Sunday, June 22, 2014

The textual intimacy of Penelope

Ovid begins his book of love letters with Penelope, writing to her husband whose fate is unknown. As she explains, she heard much of the tale of Troy from her son, Telemachus, who got it from Nestor. She got some information from Menalaos as well. Ovid, then, is grounding his poem in Homer -- the news of the war that is the Iliad, and fragments of the fate of Ulysses after Troy fell, which set the scene in the early books of the Odyssey.

So Penelope's letter is full of references to the two epics, and we could do worse than refresh our memory of some of the key characters and scenes that she mentions, as here:
And he told of Rhesus and Dolon dead by your sword,
so that one was betrayed by sleep, the other by guile.
It was brave, oh you, who are more and more forgetful of your own,
to enter the Thracian camp, with night’s deception,
and kill so many men, with the help of one!
Then you were truly cautious, and thinking first of me!
My heart shook all the time, with fear, while my dear hero
was depicted, riding through the army on Ismarus’s horses.
The tale of Rhesus and Dolon (known as the Doloneia) takes place in book 10 of the Iliad, and concerns a night raid that Diomedes and Odysseus carry out. They capture and interrogate Dolon, a  Trojan spy (dressed as a wolf), then use his information to kill Rhesus, a rich king newly arrived to the war. It's a terrific episode of guile, Odyssean quick wittedness, and double-dealing. Apart from its value in the epic, we might think about why Penelope includes it in her letter.

Penelope also mentions minor characters, like Tlepolemos, a son of Herakles who dies at the hands of Sarpedon, and Antilochus, the youngest son of Nestor, whose best known feat, dying to save his father's life, isn't in the Iliad, but is remembered in Pindar's 6th Pythian:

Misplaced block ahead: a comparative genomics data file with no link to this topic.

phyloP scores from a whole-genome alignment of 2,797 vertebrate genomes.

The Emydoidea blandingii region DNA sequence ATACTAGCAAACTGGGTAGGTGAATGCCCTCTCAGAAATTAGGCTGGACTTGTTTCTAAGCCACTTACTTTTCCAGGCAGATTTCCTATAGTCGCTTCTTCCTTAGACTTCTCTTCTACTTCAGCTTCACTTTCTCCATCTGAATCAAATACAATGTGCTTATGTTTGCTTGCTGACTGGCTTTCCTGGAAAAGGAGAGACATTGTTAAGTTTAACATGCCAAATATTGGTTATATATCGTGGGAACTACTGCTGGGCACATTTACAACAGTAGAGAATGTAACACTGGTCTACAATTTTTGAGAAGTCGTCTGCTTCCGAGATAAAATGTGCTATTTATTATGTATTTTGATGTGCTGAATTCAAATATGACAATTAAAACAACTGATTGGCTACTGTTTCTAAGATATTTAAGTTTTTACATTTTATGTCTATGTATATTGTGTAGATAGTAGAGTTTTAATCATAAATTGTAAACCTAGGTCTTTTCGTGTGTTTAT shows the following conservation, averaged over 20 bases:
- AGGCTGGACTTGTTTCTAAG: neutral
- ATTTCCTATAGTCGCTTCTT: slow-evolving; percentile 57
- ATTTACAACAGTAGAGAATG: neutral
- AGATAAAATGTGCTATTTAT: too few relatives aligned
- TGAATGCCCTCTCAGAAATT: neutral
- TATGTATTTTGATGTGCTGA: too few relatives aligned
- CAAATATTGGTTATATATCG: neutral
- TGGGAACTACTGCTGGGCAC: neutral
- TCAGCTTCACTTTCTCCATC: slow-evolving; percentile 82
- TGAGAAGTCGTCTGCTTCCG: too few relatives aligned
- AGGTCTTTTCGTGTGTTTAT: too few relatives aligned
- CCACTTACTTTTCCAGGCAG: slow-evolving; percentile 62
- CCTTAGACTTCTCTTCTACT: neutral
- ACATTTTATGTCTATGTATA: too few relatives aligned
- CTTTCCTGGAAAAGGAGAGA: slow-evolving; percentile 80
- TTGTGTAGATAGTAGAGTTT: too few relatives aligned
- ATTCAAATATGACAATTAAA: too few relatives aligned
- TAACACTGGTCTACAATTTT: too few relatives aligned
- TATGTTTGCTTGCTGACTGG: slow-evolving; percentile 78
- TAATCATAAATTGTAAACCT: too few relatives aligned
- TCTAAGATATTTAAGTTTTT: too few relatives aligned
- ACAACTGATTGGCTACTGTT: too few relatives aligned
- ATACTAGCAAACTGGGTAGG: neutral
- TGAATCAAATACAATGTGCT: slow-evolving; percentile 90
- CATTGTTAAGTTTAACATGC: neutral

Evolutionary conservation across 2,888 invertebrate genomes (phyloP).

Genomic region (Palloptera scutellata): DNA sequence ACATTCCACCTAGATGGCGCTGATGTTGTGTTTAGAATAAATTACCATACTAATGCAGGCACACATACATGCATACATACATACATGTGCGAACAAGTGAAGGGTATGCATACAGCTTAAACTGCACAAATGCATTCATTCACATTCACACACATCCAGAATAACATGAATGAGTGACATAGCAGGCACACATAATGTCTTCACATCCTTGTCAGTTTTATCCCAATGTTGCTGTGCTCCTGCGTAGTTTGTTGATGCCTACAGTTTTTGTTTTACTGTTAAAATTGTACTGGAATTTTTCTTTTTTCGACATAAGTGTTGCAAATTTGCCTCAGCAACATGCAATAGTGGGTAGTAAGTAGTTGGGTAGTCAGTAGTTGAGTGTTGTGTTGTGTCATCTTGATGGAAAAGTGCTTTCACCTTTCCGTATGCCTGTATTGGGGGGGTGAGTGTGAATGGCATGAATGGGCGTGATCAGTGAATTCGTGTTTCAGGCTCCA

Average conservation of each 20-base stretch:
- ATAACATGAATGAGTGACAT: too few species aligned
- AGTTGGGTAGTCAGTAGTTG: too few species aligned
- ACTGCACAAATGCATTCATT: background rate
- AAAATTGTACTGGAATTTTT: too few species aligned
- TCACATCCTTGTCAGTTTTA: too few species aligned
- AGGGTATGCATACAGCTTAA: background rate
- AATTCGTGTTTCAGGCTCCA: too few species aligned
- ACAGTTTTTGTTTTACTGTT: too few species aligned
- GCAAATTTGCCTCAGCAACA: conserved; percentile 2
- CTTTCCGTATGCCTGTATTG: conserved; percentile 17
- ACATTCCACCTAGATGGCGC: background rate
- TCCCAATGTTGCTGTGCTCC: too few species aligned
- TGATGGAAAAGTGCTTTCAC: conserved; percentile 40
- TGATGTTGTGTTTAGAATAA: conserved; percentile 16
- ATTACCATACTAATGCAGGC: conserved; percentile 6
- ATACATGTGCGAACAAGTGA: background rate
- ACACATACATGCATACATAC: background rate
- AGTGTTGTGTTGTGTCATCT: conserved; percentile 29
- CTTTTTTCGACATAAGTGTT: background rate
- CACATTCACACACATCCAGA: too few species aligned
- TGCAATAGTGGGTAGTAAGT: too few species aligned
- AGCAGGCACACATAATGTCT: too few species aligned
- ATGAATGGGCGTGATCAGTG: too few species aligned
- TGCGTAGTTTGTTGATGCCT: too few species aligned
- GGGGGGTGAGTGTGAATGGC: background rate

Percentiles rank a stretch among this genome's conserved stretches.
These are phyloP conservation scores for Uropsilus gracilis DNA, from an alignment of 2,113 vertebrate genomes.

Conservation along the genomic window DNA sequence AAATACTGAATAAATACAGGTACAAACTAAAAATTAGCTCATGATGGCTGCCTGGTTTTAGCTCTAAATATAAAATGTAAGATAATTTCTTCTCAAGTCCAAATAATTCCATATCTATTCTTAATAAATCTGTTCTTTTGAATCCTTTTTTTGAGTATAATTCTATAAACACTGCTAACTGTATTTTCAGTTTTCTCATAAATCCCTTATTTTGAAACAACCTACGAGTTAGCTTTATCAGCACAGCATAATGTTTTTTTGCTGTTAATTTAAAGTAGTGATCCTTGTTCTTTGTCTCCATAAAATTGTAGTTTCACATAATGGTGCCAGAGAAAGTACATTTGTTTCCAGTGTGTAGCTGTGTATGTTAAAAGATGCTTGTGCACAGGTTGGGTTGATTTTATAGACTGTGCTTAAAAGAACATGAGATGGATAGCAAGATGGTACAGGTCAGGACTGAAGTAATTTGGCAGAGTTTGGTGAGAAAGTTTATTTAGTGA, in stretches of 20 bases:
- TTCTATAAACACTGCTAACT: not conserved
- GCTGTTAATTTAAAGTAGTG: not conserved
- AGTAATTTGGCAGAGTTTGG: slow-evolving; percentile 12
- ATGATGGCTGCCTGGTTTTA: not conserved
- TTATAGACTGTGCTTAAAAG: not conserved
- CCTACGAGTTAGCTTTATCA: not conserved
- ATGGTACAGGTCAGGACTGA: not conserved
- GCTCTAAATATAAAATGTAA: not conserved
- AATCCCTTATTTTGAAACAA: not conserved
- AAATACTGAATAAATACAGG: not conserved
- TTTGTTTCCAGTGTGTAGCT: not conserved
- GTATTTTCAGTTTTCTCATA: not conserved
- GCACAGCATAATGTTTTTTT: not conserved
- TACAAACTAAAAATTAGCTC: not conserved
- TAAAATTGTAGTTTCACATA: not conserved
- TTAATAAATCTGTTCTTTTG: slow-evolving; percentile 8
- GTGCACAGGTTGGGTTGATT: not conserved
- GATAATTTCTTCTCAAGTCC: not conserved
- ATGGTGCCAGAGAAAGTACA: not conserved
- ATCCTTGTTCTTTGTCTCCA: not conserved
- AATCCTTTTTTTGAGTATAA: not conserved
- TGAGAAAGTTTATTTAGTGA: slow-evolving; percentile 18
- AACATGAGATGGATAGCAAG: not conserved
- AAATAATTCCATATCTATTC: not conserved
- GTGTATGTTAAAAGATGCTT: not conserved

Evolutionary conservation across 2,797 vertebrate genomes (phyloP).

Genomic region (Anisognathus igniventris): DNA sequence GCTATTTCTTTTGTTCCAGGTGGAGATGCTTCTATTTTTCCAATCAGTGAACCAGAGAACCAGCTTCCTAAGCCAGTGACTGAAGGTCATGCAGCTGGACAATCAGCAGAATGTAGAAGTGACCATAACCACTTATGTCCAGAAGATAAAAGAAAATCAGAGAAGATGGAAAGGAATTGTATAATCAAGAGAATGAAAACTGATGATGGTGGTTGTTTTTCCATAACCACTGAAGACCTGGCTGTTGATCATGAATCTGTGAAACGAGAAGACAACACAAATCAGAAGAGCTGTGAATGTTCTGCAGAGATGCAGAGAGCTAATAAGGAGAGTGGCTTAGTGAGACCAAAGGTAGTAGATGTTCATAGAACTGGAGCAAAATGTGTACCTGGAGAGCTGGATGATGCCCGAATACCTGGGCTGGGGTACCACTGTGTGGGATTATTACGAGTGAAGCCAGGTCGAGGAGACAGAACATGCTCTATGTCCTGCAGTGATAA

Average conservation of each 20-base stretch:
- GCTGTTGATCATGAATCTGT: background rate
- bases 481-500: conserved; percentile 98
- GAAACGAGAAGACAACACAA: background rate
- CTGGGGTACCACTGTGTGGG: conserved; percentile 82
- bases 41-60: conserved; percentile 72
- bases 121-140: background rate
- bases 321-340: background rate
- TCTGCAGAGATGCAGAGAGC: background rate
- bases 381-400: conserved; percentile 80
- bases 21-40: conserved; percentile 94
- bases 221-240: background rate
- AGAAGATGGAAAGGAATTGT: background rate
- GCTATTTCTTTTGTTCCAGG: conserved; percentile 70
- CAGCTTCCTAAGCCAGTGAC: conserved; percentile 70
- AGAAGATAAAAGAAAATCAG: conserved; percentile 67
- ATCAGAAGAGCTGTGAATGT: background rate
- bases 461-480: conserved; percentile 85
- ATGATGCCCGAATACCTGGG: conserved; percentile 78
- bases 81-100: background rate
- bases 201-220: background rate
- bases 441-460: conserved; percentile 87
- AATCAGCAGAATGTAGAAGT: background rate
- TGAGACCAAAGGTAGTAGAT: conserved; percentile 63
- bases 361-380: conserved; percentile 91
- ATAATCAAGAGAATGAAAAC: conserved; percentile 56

Long ago, too, powerful Antilochus showed that he had this way of thinking; [30] he died for his father's sake, by awaiting the man-slaying commander of the Ethiopians, Memnon. For the horse kept Nestor's chariot from moving, since it had been wounded by Paris' arrows; and Memnon was aiming his strong spear. [35] The old man of Messene, his mind reeling, shouted to his son; the cry he hurled did not fall to the ground; his god-like son stayed on the spot and paid for his father's rescue with his own life, [40] and because he accomplished this tremendous deed he seemed to the younger men to be the greatest man of his time in excellence towards his parents.
It seems that Penelope was acquainted with the fates of characters even Homer doesn't include in his narrative!

Also, Penelope's letter is not celebrating the heroic life, as Pindar does in his Odes. If anything, as she weaves her web alone, far from the action, she speaks as the end term, the destination, of Ulysses. She is what was there before he left to help take Helen back, and she'll be there to hear the stories upon his return. But is she simply an auditor, waiting for the heroic song to arrive?

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